Vida Huancaína

Our adventure in the Andes

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Feliz Navidad y Próspero Año Nuevo!


Feliz Navidad y Próspero Año Nuevo!  Wishing you and yours happy holidays and a prosperous New Year! 

We’ve had a wonderful 2014 exploring Peru’s culture and sights.  From hiking up to 16,700 feet to touch a glacier, to seeing the 3rd tallest waterfall in the world, to dancing in traditional costumes, we couldn’t have imagined a more diverse and fun experience.

A special thanks to everyone who has stopped by the blog to check in us and read about our crazy experiences here in Huancayo.  It means a lot to us to be able to share this time with you all!

We’ll be taking a break from the blog for a few weeks while we visit with family for the holidays and explore the wonders of Chilean Patagonia!  Check back in 2015 to read all about it and see lots and lots of photos.

Happy holidays,

Karin & Chris

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Adventures in Pressure Cooking: Did you know you can cook a whole chicken in a pressure cooker?


Well, you can!  And we did it!  And it was delicious!


The recipe, Whole Chicken with Rosemary and Lemon Sauce, came from our trusty America’s Test Kitchen’s Pressure Cooker Perfection.  It was simple and full of flavor, as per usual with ATK’s recipes.  You start by browning the chicken on both sides, then removing it and making a gravy sauce, then replacing the chicken to the pot and cooking it under pressure for 25 minutes.  Easy peasy.  The chicken comes out supremely moist and tender, almost to the point of falling off the bone.  And the sauce is rich and heavenly.

Luckily the recipe made enough for a round of leftovers so we could savor the dish more than once.  On the first night we served it up with quinoa and roasted broccoli and zucchini.  The second night I made some quick drop biscuits (which narrowly managed to finish baking before the power went out during a huge electrical storm, which resulted in an unexpected romantic dinner by candlelight!) and they were sooooo delicious dipped into the gravy sauce.  Yum, yum, yum.

This photo doesn't even begin to do the finished product justice

This photo doesn’t even begin to do the finished product justice

And, now slightly off-topic, but still related to the act of cooking…  As I’ve mentioned before, the stoves here have to be light with a match.  As a result, we’ve ended up trying a variety of different match brands, all with lovely lids with Peruvian design elements.  This week’s favorite is Inti, with it’s Incan-esque geometric design.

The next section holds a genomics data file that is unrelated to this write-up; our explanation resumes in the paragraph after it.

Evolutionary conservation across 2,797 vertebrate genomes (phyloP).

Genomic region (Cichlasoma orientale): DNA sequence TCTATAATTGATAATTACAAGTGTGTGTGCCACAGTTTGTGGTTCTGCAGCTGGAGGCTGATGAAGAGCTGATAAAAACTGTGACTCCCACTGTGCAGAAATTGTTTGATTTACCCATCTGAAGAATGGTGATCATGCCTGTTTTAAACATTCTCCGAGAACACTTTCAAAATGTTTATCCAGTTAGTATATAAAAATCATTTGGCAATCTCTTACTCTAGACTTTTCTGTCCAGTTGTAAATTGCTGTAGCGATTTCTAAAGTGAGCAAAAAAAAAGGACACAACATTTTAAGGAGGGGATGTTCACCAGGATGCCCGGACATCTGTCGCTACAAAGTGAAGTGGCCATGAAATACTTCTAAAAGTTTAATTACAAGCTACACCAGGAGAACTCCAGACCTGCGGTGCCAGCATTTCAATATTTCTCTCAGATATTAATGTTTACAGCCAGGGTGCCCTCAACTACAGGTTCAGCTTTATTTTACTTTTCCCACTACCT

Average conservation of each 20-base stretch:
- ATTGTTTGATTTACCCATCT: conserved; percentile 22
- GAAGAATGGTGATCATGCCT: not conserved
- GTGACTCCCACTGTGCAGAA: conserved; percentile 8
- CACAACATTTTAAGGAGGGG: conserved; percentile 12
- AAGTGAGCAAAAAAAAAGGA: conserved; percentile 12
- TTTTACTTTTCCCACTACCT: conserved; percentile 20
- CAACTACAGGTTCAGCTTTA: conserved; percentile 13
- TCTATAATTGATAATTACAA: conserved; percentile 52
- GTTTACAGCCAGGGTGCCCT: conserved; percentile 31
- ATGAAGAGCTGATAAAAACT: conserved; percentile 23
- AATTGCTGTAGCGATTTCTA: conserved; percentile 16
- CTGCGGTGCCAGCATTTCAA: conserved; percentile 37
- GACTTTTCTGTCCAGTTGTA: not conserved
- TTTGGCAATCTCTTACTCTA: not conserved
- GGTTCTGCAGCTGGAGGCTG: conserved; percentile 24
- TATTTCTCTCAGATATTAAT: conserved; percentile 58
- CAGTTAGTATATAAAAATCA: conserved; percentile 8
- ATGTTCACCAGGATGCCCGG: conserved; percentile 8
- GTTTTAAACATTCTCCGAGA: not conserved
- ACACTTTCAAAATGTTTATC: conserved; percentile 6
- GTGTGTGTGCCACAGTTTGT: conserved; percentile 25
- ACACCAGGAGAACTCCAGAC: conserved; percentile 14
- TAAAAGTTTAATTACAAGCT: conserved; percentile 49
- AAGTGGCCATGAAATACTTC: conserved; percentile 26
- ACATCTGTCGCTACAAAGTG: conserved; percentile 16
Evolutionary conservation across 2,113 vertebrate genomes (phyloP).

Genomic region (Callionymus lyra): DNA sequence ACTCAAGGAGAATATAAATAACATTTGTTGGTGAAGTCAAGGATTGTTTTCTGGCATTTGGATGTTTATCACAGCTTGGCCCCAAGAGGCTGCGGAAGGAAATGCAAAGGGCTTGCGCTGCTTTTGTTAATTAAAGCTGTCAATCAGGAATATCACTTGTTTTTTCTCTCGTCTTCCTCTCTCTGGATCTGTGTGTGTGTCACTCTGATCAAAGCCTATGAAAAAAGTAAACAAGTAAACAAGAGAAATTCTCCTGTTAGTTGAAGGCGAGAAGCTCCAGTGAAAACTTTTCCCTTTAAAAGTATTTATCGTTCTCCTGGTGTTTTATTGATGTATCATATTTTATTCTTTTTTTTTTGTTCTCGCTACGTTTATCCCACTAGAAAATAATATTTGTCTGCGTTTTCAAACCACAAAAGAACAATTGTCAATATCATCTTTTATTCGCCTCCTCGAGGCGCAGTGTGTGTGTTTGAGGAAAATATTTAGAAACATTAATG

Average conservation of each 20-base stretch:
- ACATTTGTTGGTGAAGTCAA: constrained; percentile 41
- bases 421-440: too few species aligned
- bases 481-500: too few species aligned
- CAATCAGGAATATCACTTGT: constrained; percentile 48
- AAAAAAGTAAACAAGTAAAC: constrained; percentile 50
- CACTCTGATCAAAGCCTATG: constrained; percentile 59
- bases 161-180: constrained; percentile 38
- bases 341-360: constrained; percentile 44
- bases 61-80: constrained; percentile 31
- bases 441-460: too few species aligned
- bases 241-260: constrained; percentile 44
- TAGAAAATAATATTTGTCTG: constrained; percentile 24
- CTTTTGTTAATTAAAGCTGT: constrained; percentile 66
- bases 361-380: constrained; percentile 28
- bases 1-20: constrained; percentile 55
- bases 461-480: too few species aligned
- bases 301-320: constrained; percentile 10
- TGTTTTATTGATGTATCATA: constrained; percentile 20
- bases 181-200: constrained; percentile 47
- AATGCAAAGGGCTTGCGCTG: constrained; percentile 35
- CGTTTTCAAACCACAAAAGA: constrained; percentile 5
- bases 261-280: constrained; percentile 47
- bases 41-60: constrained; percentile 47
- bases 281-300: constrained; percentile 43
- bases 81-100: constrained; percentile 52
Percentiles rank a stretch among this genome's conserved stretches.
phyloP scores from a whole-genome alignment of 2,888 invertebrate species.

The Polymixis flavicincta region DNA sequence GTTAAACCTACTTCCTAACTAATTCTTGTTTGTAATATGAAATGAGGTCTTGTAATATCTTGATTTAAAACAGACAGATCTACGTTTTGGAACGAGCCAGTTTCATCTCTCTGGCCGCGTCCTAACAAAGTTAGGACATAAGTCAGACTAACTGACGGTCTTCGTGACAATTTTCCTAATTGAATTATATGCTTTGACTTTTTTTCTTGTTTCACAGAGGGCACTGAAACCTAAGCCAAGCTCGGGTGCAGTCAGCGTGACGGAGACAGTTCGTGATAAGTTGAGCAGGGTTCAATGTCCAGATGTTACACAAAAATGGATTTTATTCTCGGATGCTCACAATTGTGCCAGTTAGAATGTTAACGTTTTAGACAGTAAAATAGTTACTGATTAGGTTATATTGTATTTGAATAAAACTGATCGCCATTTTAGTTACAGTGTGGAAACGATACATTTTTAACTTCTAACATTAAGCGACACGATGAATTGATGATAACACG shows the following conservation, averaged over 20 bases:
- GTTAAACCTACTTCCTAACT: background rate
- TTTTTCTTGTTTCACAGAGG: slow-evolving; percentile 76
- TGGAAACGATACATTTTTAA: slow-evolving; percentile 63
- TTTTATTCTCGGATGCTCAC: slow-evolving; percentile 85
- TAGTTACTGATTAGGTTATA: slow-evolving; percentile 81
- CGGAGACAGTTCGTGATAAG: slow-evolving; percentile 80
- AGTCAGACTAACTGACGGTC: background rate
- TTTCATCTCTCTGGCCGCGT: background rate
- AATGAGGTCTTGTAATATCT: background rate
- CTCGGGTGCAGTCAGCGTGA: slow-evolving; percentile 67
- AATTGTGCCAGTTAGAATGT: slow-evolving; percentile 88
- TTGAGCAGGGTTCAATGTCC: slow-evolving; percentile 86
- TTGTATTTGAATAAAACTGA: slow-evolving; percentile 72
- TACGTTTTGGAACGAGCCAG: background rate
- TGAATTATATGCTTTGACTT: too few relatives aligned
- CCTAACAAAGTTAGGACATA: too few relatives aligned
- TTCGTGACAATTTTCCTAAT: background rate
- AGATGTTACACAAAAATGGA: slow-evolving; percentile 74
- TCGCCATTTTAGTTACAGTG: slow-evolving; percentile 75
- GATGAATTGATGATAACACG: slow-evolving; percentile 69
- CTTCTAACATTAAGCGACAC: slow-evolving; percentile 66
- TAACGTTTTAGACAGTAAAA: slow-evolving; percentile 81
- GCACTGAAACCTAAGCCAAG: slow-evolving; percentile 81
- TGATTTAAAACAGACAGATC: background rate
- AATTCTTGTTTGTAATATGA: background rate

So, to wrap up, the whole chicken was yet another delicious surprise from the pressure cooker.  I am so glad that we were forced to start using a pressure cooker when we arrived up here at 10,000 feet and I think it will remain a staple piece of equipment in our kitchen even when we return to sea level!

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San Jerónimo

A town known for its beautiful handmade jewelry?  Sign me up!

San Jerónimo is a small town about a half-hour trek from Huancayo.  Its main street is lined with little jewelry shops that are filled with a variety of styles from traditional motifs to modern designs.  The shops have display rooms in the front and workrooms are often visible in the back.


San Jerónimo’s main plaza, complete with statue of an Avelino dancer!

The shops were doing a brisk business on the Saturday morning that we stopped by.  There were locals flipping through catalogs and ordering wedding bands and other custom jewelry, as well as tourists filtering in and out.  After stopping in a few shops, it became clear that we were most drawn to the silver and stone work, usually done with local influences.  From condors to llamas to replicas of Nazca lines to scenes from Machu Picchu, the designs really run the gamut of Peru’s most well-known symbols.  I picked out a lovely turquoise ring reminiscent of a coca leaf and a couple pairs of earrings with geometric shapes (not to mention a few gifts that will remain a secret!).


Beautiful silver and stone jewelry

The town is also beautifully decorated with murals on the buildings that line the main street and surround the central plaza.  The murals look very similar to those done by Josué Sánchez inside one of the rooms at Santa Rosa de Ocopa, with flowers, birds, and other typical designs from the region.  There were also a few traditional dancing scenes depicting costumes like those we had seen in Hualhuas (the next town over) during the Festival San Roque.


Chonguinada and Avelino dancers!

Chonguinada and Avelino dancers!



What a lovely little town.  I can’t believe it’s taken nearly 10 months for me to get there for a visit, and I have a sneaking suspicion we will be back again before our time here in Peru is up!  I definitely recommend making the trip over to San Jerónimo if you’re nearby!



Adventures in High Altitude Baking: Blueberry Bread

I spied some blueberries in the big supermarket downtown the other day, which is a rarity here in Huancayo, and just had to buy them!  I hadn’t a clue what I would use them for when I picked them out, but then, coming off the success of my high altitude banana bread, I had a brilliant stroke–blueberry bread!  Because I can’t easily get any of the things I would’ve normally added to spice up the bread (almonds, walnuts, or lemon), I came up with a super simple recipe using the guidelines I’ve accumulated for baking at this extremely high altitude.  And, voila!, delicious blueberry bread.  Perfect company for a cup of tea.